The icing on the cake was the hog roast in the courtyard of the present estate house with the majestic twin peaks of Ben Cruachan as a backdrop.  Emily McIntire danced the Highland Fling in the presence of our daughter, who had performed it at Glen Noe, 32 years before.  Tears came to my eyes (a frequent occurrence) when I read in the Oban Times four days later that Emily placed first in the Highland Fling and second in many other dances at the Taynuilt Games competition! 

The aforementioned events were the only ones that I was able to attend.  Unfortunately, there were too many, in too short a time for everyone to enjoy them all.  I wouldn’t want to choose which ones to eliminate. 

Some of you missed events through no fault of your own.  For that I am truly sorry. I knew from the beginning that transportation would be the major obstacle and despite my best efforts it reared its ugly head, for which I can only apologize.   Let me know the event(s) you missed and I’ll send a refund or, if you prefer, you can designate some or all of it as a tax deductible contribution to The Clan MacIntyre Trust.   Then, when all the income has been received and all the expenses/refunds are paid, I’ll make a final financial report.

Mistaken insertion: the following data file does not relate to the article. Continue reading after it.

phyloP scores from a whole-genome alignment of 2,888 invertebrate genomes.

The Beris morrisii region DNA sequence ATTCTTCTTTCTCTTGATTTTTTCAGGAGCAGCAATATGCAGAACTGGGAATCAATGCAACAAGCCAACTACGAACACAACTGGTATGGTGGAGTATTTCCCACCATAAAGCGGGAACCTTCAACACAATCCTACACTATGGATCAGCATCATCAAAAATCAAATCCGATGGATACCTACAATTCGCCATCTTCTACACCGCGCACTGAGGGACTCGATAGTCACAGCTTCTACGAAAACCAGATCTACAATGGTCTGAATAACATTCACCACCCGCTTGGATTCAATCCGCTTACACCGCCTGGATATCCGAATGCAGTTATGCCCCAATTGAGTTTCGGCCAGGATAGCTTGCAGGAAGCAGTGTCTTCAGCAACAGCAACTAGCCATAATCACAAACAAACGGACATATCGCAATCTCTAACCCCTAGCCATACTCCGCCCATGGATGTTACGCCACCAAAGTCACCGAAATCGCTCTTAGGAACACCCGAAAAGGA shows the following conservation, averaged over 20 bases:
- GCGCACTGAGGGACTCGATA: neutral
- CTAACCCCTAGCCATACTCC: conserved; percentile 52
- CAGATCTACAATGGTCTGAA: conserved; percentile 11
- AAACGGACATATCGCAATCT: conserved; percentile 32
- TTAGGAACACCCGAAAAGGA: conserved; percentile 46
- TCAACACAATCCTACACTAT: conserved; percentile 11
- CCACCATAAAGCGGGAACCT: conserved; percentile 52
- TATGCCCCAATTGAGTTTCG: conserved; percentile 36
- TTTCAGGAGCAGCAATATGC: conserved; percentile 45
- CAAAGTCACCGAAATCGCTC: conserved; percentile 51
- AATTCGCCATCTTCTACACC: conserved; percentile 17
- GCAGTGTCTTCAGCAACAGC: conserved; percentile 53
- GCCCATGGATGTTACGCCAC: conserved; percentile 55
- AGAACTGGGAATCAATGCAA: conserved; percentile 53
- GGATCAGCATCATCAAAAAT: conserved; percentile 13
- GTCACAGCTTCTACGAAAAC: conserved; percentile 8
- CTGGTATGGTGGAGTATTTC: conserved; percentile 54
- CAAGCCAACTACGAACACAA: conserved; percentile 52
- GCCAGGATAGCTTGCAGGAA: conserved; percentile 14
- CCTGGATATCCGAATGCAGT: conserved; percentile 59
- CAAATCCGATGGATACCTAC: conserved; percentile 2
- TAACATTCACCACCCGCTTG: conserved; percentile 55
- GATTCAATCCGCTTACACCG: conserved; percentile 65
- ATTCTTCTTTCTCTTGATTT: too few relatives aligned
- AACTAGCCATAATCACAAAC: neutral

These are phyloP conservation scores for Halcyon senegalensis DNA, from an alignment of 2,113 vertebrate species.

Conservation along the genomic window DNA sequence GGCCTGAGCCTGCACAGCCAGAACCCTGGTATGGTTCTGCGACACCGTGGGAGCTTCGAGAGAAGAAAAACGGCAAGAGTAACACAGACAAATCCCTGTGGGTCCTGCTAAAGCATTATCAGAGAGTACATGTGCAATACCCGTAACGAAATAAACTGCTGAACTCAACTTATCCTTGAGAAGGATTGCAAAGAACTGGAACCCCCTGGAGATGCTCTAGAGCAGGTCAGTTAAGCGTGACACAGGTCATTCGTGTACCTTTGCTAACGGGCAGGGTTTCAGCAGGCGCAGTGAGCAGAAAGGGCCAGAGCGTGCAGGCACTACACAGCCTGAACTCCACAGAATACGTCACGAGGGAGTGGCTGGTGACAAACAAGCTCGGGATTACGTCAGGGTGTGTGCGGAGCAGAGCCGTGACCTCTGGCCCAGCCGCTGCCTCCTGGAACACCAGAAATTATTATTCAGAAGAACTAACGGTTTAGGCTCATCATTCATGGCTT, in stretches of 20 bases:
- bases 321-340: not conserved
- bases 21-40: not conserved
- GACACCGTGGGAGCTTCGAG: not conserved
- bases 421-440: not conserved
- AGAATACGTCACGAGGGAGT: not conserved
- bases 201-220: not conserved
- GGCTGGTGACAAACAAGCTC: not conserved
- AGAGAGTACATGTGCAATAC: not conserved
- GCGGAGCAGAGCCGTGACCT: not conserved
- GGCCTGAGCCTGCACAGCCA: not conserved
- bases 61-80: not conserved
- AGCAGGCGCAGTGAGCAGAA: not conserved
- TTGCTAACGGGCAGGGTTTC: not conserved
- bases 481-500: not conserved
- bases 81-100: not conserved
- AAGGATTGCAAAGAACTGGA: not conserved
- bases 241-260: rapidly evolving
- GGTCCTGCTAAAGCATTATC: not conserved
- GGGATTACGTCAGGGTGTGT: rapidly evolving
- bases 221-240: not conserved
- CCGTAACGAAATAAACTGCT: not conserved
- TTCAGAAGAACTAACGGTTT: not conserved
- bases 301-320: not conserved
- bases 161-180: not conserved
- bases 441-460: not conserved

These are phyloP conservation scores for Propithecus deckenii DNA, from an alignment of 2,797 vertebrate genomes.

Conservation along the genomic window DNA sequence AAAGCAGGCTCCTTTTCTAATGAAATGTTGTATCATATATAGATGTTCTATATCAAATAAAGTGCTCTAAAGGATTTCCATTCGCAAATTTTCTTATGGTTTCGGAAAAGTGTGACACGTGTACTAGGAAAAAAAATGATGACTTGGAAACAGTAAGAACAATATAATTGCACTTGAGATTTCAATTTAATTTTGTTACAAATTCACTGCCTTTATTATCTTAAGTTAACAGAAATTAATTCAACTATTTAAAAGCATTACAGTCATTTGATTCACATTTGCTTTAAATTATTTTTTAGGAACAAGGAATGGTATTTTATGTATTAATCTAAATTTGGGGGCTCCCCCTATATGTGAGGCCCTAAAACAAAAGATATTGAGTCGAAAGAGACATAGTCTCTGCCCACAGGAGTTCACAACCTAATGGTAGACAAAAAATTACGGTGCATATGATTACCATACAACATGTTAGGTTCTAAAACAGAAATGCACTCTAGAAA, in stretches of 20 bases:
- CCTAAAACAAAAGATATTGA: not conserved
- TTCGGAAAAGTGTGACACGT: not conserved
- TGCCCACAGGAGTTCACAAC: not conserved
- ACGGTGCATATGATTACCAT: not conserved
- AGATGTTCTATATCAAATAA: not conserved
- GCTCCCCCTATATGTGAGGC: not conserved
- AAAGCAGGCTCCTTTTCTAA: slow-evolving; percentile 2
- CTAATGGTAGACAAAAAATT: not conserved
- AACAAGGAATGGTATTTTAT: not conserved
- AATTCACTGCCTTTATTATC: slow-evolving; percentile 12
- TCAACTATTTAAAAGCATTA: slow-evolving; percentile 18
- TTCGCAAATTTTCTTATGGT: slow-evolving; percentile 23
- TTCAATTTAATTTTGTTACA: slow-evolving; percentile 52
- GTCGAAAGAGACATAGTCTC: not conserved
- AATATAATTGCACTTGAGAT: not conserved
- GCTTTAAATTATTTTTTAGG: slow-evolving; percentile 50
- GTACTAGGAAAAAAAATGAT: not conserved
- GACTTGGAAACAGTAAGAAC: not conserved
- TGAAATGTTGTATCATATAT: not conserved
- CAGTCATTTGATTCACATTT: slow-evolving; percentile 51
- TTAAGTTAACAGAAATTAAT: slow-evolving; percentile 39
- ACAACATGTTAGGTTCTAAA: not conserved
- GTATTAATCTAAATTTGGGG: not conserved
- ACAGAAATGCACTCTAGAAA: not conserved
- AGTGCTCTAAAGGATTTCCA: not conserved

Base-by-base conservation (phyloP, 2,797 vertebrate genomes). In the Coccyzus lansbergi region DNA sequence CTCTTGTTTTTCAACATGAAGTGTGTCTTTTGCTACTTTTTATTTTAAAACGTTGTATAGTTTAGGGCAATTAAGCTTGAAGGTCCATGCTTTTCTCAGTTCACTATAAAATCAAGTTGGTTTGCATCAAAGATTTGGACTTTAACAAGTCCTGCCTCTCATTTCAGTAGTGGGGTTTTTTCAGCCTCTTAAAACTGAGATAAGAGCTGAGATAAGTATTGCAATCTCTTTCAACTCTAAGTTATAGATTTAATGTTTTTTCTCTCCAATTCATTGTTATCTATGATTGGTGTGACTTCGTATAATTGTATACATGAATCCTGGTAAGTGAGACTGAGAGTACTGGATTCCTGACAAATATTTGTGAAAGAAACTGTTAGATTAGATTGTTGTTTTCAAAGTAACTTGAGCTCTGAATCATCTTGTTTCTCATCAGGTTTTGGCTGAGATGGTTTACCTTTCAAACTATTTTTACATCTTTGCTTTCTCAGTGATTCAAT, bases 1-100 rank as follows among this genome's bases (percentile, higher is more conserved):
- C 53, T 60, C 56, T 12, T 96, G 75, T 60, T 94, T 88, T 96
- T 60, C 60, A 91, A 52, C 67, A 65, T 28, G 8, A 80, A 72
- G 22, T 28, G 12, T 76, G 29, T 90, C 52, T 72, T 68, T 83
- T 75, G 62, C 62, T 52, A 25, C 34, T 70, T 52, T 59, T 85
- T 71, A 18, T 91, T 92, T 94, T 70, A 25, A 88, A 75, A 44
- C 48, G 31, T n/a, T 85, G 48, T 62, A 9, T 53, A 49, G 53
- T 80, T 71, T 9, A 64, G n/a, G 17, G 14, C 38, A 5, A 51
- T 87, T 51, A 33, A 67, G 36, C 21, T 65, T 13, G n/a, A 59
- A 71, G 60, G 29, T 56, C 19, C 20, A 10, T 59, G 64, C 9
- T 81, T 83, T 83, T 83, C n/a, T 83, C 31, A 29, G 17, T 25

In this initial report I’ve only mentioned a few of the many performers and volunteers who made the Gathering possible and contributed to its success. I will make a separate report to hopefully mention everyone and express my heartfelt thanks.

The souvenir program, in collaboration with William Mateer, is itself a document to be saved and savored.  One copy was given to each person who paid the registration fee.  Additional copies will be available on request as a fund raiser for our fledgling Trust.  More information on the goals and activities of the Trust will be given in a future report.